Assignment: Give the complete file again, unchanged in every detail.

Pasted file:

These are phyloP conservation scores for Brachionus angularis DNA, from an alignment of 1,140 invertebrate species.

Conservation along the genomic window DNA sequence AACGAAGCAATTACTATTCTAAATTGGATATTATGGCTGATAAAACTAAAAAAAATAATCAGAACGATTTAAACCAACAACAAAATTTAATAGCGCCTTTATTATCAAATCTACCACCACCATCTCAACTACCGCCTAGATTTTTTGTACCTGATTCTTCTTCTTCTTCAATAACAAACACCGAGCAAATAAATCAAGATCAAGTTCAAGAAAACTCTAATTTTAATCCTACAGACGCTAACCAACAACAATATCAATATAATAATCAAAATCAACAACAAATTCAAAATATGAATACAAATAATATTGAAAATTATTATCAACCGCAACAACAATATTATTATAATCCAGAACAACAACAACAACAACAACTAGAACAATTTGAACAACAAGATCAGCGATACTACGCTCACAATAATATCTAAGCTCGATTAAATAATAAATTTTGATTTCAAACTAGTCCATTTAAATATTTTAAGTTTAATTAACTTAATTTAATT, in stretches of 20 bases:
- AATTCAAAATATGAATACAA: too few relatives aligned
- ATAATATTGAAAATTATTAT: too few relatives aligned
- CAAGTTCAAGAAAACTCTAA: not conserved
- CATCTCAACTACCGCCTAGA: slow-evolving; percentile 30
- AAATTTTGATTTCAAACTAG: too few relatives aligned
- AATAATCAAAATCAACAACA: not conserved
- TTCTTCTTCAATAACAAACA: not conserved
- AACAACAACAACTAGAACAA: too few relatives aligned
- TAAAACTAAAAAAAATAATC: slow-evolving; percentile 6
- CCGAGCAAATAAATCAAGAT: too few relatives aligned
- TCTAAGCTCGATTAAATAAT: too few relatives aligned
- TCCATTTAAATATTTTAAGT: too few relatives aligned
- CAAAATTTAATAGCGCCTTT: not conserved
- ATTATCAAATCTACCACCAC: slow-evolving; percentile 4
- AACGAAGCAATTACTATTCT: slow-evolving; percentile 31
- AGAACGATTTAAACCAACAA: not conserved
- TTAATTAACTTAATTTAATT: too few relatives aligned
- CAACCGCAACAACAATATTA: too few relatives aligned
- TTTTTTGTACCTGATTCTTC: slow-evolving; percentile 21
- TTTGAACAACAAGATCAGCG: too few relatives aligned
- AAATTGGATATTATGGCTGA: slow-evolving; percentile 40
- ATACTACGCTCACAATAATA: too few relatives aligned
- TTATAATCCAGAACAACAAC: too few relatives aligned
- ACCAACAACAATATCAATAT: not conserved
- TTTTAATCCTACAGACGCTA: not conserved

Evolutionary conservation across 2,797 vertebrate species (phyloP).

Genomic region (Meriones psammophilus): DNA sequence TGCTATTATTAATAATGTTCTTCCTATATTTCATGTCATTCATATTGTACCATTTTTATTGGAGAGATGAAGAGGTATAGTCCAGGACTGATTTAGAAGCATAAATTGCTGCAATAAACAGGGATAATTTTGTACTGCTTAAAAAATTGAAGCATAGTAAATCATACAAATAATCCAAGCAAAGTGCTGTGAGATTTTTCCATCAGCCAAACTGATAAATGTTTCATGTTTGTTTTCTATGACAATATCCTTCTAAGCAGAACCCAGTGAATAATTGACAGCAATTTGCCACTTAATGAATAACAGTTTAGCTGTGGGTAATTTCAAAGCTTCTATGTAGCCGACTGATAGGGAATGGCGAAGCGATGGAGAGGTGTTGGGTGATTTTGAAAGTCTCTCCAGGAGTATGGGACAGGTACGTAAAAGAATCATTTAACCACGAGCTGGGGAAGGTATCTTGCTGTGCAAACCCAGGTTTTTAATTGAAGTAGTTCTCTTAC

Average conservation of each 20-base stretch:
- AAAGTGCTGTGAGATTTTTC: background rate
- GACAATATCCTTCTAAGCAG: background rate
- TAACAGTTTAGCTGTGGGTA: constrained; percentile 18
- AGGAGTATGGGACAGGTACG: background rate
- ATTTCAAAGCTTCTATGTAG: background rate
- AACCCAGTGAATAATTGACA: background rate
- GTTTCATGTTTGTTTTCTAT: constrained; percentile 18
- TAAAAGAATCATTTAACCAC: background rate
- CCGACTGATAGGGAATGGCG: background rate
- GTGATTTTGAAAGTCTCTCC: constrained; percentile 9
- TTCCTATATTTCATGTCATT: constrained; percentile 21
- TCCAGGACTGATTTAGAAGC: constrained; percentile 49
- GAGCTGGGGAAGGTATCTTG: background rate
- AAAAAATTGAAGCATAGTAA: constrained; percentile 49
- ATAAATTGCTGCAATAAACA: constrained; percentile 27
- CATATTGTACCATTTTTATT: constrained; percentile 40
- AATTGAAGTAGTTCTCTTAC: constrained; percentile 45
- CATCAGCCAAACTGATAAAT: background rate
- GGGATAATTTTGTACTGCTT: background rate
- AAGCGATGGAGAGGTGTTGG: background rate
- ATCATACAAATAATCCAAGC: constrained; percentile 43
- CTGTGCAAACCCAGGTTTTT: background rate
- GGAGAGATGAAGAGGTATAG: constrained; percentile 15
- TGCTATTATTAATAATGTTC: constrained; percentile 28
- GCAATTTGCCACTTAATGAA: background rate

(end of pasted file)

These are phyloP conservation scores for Brachionus angularis DNA, from an alignment of 1,140 invertebrate species.

Conservation along the genomic window DNA sequence AACGAAGCAATTACTATTCTAAATTGGATATTATGGCTGATAAAACTAAAAAAAATAATCAGAACGATTTAAACCAACAACAAAATTTAATAGCGCCTTTATTATCAAATCTACCACCACCATCTCAACTACCGCCTAGATTTTTTGTACCTGATTCTTCTTCTTCTTCAATAACAAACACCGAGCAAATAAATCAAGATCAAGTTCAAGAAAACTCTAATTTTAATCCTACAGACGCTAACCAACAACAATATCAATATAATAATCAAAATCAACAACAAATTCAAAATATGAATACAAATAATATTGAAAATTATTATCAACCGCAACAACAATATTATTATAATCCAGAACAACAACAACAACAACAACTAGAACAATTTGAACAACAAGATCAGCGATACTACGCTCACAATAATATCTAAGCTCGATTAAATAATAAATTTTGATTTCAAACTAGTCCATTTAAATATTTTAAGTTTAATTAACTTAATTTAATT, in stretches of 20 bases:
- AATTCAAAATATGAATACAA: too few relatives aligned
- ATAATATTGAAAATTATTAT: too few relatives aligned
- CAAGTTCAAGAAAACTCTAA: not conserved
- CATCTCAACTACCGCCTAGA: slow-evolving; percentile 30
- AAATTTTGATTTCAAACTAG: too few relatives aligned
- AATAATCAAAATCAACAACA: not conserved
- TTCTTCTTCAATAACAAACA: not conserved
- AACAACAACAACTAGAACAA: too few relatives aligned
- TAAAACTAAAAAAAATAATC: slow-evolving; percentile 6
- CCGAGCAAATAAATCAAGAT: too few relatives aligned
- TCTAAGCTCGATTAAATAAT: too few relatives aligned
- TCCATTTAAATATTTTAAGT: too few relatives aligned
- CAAAATTTAATAGCGCCTTT: not conserved
- ATTATCAAATCTACCACCAC: slow-evolving; percentile 4
- AACGAAGCAATTACTATTCT: slow-evolving; percentile 31
- AGAACGATTTAAACCAACAA: not conserved
- TTAATTAACTTAATTTAATT: too few relatives aligned
- CAACCGCAACAACAATATTA: too few relatives aligned
- TTTTTTGTACCTGATTCTTC: slow-evolving; percentile 21
- TTTGAACAACAAGATCAGCG: too few relatives aligned
- AAATTGGATATTATGGCTGA: slow-evolving; percentile 40
- ATACTACGCTCACAATAATA: too few relatives aligned
- TTATAATCCAGAACAACAAC: too few relatives aligned
- ACCAACAACAATATCAATAT: not conserved
- TTTTAATCCTACAGACGCTA: not conserved

Evolutionary conservation across 2,797 vertebrate species (phyloP).

Genomic region (Meriones psammophilus): DNA sequence TGCTATTATTAATAATGTTCTTCCTATATTTCATGTCATTCATATTGTACCATTTTTATTGGAGAGATGAAGAGGTATAGTCCAGGACTGATTTAGAAGCATAAATTGCTGCAATAAACAGGGATAATTTTGTACTGCTTAAAAAATTGAAGCATAGTAAATCATACAAATAATCCAAGCAAAGTGCTGTGAGATTTTTCCATCAGCCAAACTGATAAATGTTTCATGTTTGTTTTCTATGACAATATCCTTCTAAGCAGAACCCAGTGAATAATTGACAGCAATTTGCCACTTAATGAATAACAGTTTAGCTGTGGGTAATTTCAAAGCTTCTATGTAGCCGACTGATAGGGAATGGCGAAGCGATGGAGAGGTGTTGGGTGATTTTGAAAGTCTCTCCAGGAGTATGGGACAGGTACGTAAAAGAATCATTTAACCACGAGCTGGGGAAGGTATCTTGCTGTGCAAACCCAGGTTTTTAATTGAAGTAGTTCTCTTAC

Average conservation of each 20-base stretch:
- AAAGTGCTGTGAGATTTTTC: background rate
- GACAATATCCTTCTAAGCAG: background rate
- TAACAGTTTAGCTGTGGGTA: constrained; percentile 18
- AGGAGTATGGGACAGGTACG: background rate
- ATTTCAAAGCTTCTATGTAG: background rate
- AACCCAGTGAATAATTGACA: background rate
- GTTTCATGTTTGTTTTCTAT: constrained; percentile 18
- TAAAAGAATCATTTAACCAC: background rate
- CCGACTGATAGGGAATGGCG: background rate
- GTGATTTTGAAAGTCTCTCC: constrained; percentile 9
- TTCCTATATTTCATGTCATT: constrained; percentile 21
- TCCAGGACTGATTTAGAAGC: constrained; percentile 49
- GAGCTGGGGAAGGTATCTTG: background rate
- AAAAAATTGAAGCATAGTAA: constrained; percentile 49
- ATAAATTGCTGCAATAAACA: constrained; percentile 27
- CATATTGTACCATTTTTATT: constrained; percentile 40
- AATTGAAGTAGTTCTCTTAC: constrained; percentile 45
- CATCAGCCAAACTGATAAAT: background rate
- GGGATAATTTTGTACTGCTT: background rate
- AAGCGATGGAGAGGTGTTGG: background rate
- ATCATACAAATAATCCAAGC: constrained; percentile 43
- CTGTGCAAACCCAGGTTTTT: background rate
- GGAGAGATGAAGAGGTATAG: constrained; percentile 15
- TGCTATTATTAATAATGTTC: constrained; percentile 28
- GCAATTTGCCACTTAATGAA: background rate